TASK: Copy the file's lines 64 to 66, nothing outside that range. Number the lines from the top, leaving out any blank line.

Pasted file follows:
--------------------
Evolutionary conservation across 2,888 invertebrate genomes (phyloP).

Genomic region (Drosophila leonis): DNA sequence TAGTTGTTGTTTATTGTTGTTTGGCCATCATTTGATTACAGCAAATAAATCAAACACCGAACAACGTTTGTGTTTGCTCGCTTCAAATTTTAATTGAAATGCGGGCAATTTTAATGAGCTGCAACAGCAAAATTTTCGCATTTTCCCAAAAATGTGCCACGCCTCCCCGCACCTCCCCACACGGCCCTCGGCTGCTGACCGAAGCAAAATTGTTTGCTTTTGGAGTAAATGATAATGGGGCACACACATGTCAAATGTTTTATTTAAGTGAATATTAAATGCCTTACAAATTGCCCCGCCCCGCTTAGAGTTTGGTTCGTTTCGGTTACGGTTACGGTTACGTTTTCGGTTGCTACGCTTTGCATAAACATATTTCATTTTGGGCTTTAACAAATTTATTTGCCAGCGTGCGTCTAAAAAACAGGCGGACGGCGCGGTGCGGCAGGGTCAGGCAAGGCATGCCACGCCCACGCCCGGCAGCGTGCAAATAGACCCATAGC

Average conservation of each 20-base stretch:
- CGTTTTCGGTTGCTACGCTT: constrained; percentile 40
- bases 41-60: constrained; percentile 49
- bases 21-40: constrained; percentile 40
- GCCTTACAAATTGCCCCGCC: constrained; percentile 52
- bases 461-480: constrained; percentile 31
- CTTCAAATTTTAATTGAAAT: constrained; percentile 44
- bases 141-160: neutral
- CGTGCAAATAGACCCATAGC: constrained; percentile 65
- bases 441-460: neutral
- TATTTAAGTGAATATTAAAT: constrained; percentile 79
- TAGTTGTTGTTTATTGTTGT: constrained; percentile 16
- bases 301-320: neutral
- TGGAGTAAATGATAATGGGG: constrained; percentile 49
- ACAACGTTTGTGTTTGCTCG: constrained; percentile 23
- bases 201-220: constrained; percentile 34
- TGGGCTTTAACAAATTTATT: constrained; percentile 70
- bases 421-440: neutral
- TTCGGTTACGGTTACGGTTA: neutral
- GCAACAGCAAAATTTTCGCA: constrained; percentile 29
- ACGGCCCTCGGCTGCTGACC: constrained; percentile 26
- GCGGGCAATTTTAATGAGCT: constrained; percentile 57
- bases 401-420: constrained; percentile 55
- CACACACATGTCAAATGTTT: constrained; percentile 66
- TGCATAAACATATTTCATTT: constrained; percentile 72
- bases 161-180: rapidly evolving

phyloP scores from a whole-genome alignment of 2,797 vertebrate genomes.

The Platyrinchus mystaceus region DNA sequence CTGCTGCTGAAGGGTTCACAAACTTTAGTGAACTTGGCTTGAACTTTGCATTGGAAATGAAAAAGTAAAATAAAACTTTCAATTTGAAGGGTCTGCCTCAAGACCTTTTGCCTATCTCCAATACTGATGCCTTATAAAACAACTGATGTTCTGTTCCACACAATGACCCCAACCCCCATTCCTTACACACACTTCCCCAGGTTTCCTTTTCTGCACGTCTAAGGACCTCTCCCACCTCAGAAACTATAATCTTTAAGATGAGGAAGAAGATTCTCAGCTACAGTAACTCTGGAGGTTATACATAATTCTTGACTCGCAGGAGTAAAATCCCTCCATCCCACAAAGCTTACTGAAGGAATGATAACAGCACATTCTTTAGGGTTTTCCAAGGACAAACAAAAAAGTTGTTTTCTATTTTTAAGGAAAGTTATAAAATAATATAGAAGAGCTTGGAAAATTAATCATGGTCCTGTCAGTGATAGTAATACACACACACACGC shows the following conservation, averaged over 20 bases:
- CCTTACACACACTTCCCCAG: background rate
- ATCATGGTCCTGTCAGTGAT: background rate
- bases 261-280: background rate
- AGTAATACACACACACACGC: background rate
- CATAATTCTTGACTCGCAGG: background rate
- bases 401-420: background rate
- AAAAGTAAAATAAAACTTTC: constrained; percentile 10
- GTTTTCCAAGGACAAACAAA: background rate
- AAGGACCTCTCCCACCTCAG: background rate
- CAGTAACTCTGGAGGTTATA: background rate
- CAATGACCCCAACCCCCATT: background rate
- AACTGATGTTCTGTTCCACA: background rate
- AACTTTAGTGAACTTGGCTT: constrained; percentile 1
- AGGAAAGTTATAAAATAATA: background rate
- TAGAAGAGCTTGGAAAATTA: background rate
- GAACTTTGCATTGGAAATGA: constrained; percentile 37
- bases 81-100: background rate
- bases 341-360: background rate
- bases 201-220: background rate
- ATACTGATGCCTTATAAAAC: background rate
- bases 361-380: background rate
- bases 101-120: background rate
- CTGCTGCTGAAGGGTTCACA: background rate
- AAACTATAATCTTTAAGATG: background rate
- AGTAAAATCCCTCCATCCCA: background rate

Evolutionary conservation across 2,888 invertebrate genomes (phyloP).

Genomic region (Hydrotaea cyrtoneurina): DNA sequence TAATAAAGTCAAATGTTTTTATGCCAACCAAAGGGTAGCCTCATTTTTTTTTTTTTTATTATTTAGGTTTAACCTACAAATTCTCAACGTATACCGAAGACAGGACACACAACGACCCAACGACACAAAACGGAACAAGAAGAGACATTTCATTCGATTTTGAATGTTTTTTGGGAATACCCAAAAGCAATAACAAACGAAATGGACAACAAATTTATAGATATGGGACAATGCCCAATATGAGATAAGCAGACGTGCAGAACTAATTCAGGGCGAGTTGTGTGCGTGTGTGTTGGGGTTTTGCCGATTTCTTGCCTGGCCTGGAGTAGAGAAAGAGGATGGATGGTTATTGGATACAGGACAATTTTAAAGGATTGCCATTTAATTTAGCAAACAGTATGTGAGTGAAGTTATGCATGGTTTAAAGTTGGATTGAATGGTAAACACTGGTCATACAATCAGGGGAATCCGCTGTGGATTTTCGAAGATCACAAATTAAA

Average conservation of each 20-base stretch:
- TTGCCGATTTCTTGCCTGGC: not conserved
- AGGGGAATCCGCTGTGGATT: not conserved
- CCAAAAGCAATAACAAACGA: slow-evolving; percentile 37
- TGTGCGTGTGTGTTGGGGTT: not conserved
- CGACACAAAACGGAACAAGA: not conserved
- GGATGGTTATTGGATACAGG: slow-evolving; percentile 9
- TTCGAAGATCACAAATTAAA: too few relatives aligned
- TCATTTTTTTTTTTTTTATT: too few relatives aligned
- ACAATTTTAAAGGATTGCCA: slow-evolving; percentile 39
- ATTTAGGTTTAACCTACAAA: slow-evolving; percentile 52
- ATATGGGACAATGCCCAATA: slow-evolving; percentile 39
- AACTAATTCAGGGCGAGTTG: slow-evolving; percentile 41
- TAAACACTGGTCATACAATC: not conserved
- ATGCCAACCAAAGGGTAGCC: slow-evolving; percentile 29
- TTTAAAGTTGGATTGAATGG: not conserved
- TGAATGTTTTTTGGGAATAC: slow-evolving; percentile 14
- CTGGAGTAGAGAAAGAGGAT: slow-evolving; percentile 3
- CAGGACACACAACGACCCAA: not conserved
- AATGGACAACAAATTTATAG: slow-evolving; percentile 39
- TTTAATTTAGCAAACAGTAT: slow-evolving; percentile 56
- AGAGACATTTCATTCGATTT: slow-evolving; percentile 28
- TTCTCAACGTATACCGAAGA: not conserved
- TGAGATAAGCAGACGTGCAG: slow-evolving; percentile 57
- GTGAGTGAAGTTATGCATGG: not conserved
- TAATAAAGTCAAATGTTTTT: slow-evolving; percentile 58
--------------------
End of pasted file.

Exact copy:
- GGATGGTTATTGGATACAGG: slow-evolving; percentile 9
- TTCGAAGATCACAAATTAAA: too few relatives aligned
- TCATTTTTTTTTTTTTTATT: too few relatives aligned